America can still be a positive force in the world
The election of Donald Trump as US president was a big moment. His victory in November reflected a steep change in the way the United States is run and the way it perceives other countries.
Trump has little good to say about many international norms that underpin the liberal world order. He disdains NATO. He has no intention of supporting America’s allies among the Syrian opposition. Trump is notably well-disposed towards Russia and its leader, Vladimir Putin.
All of this is distinct and different and this divergence matters.
For some, indeed for many, this outcome does not seem at all surprising. Trump’s bellicosity and vulgarity and lack of strategic judgment do not appear different from what came before. They lump presidents George W. Bush and Barack Obama in with their successor. For them, Trump does not represent a sea change at all but rather the logical conclusion of American culture and policy.
They accuse the United States of warmongering, of being interested only in stealing the natural resources of the Middle East — something, of course, that Trump has actively suggested.
These accusations, however, do not begin and end with Trump. For such people, it seems all American policy is suspect, tainted by original sin. It has never been good. See for example the ghost of the 2003 deposition of Saddam Hussein.
This description of American policy at large is incorrect. The United States was not a nefarious actor. Even now, it is not a malevolent force in international affairs. To say so risks buying into all manner of propaganda from hostile foreign states, Russia and Iran most obviously, and giving domestic succour to the language of Islamist terrorist groups of all stripes.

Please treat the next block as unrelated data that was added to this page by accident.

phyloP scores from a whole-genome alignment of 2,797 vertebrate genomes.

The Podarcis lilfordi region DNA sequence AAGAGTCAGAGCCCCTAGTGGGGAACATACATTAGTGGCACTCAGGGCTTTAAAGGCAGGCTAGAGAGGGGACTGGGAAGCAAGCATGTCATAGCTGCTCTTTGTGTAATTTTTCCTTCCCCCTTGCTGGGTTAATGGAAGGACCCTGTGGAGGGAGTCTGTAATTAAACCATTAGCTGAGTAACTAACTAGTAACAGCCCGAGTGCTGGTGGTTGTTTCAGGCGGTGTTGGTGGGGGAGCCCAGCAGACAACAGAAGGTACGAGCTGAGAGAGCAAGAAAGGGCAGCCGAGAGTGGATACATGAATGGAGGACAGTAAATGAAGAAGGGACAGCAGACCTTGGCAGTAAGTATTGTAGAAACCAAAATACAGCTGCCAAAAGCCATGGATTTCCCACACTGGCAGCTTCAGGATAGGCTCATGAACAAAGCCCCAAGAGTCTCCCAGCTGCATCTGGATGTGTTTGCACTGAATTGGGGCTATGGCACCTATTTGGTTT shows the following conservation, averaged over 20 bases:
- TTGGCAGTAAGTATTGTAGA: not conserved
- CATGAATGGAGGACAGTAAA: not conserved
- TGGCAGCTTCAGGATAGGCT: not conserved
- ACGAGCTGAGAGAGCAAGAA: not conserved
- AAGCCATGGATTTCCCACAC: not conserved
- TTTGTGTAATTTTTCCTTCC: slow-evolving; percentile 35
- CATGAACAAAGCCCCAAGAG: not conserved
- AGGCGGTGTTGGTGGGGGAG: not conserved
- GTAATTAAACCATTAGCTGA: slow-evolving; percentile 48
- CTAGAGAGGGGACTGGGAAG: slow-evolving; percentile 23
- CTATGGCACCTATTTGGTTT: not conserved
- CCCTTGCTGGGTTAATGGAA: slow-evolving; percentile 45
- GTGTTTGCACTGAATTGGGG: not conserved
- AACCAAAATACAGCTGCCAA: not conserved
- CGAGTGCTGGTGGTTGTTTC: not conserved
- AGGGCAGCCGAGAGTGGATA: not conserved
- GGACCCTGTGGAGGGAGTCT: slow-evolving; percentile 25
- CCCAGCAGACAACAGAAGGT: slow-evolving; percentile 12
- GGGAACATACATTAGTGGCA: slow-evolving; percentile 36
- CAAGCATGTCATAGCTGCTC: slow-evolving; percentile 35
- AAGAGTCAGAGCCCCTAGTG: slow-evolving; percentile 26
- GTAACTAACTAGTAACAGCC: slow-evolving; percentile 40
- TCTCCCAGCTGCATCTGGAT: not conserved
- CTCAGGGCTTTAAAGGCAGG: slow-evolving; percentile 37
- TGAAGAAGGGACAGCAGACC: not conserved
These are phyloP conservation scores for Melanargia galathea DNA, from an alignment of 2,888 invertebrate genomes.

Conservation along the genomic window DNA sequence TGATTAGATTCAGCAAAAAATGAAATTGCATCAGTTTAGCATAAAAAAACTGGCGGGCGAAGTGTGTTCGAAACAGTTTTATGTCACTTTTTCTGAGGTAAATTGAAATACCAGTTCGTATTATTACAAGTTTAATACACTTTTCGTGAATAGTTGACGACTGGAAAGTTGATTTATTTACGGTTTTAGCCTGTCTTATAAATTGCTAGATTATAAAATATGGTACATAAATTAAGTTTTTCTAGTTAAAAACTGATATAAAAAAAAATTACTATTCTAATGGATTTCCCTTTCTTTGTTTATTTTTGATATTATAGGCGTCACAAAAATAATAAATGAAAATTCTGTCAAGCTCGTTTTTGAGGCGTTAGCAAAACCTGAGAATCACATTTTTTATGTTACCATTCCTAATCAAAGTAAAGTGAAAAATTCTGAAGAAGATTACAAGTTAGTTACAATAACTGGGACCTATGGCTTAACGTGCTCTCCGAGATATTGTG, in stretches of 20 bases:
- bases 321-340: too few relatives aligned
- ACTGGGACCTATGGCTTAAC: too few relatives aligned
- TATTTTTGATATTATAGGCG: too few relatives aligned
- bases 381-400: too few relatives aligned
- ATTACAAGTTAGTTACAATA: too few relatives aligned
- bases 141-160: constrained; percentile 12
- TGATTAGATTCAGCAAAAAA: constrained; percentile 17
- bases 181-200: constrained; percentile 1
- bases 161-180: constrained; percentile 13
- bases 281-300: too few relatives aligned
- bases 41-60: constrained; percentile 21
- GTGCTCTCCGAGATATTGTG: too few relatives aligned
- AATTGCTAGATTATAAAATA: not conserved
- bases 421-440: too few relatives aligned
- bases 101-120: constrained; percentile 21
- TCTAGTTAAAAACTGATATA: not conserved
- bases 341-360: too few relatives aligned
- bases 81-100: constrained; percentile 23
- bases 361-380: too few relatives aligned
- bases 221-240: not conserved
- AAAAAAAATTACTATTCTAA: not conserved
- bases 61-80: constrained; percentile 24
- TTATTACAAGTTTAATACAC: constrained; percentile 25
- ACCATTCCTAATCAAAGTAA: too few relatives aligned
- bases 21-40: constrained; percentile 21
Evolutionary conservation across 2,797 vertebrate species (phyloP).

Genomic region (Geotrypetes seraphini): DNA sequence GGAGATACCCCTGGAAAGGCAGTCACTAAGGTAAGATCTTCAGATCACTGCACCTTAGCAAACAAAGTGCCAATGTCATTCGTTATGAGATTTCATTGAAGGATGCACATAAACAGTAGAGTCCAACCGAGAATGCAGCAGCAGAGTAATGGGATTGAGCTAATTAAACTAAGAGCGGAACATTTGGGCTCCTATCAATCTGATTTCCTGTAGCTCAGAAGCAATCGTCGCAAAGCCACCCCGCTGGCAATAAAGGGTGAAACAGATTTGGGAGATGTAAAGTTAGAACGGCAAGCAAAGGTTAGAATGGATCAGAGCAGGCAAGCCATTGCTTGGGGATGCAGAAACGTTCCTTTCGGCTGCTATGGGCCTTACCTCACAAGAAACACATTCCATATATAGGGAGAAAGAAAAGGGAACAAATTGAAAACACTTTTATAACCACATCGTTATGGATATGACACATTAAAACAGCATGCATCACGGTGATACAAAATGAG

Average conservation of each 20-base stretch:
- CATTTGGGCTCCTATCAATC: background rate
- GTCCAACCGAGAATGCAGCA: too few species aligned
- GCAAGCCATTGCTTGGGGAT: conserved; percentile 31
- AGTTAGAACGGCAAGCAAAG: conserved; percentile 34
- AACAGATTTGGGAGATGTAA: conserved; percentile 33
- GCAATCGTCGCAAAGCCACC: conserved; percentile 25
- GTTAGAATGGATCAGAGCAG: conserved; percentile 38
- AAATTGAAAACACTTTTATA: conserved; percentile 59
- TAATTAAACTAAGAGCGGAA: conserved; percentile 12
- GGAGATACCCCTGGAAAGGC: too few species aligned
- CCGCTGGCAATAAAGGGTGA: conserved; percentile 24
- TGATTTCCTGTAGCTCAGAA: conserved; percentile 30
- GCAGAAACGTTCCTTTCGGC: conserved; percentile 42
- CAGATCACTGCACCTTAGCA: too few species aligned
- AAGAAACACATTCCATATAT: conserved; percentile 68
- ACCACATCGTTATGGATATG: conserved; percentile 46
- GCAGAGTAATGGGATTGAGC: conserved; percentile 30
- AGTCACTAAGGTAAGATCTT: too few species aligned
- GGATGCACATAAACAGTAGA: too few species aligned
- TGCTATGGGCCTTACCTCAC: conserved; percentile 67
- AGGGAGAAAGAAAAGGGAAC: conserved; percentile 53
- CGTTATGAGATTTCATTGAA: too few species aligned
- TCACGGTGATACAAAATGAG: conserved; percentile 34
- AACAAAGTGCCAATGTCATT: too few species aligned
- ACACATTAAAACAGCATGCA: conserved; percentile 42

This is not an idle concern. When Russia and Iran are said to be actively committing war crimes in Syria on a scale that shocks the world, and when the Islamic State (ISIS) and other groups of that sort are engaged in acts of almost competitive barbarism, this is no time to seek petty vindication in denigrating the world’s greatest democracy.
Such proclamations are also distinctly myopic. Reality is all too often masked by partisanship or dogma. There are good, decent people in the United States, just as there is still good to be found and to be done in America.
Too many overlook the fact that the United States is self-critical, with a great deal of the opposition to Trump coming from inside the country — and indeed from within his own party. Republican Senators Marco Rubio, Lindsey Graham and John McCain present honourable examples. They will pick their battles — they cannot oppose the administration on every issue or blunt the effectiveness of that opposition — but they will stick up for America’s allies and for the world order that brought peace and prosperity that are now under threat.
The president himself is not immutable. He is not uniquely, unchangingly malign. Trump may well be steered into making the right decisions.
People such as Defense Secretary James Mattis and federal employees, as well as generals, could alter the fundamental shape of his government. They could outweigh the influence of Steve Bannon, who has been presented as a veritable prince of darkness. Even figures of his character can be circumvented, their plans misdirected.
The United States retains the potential to do good and it remains possible that it will, regardless of who is in power.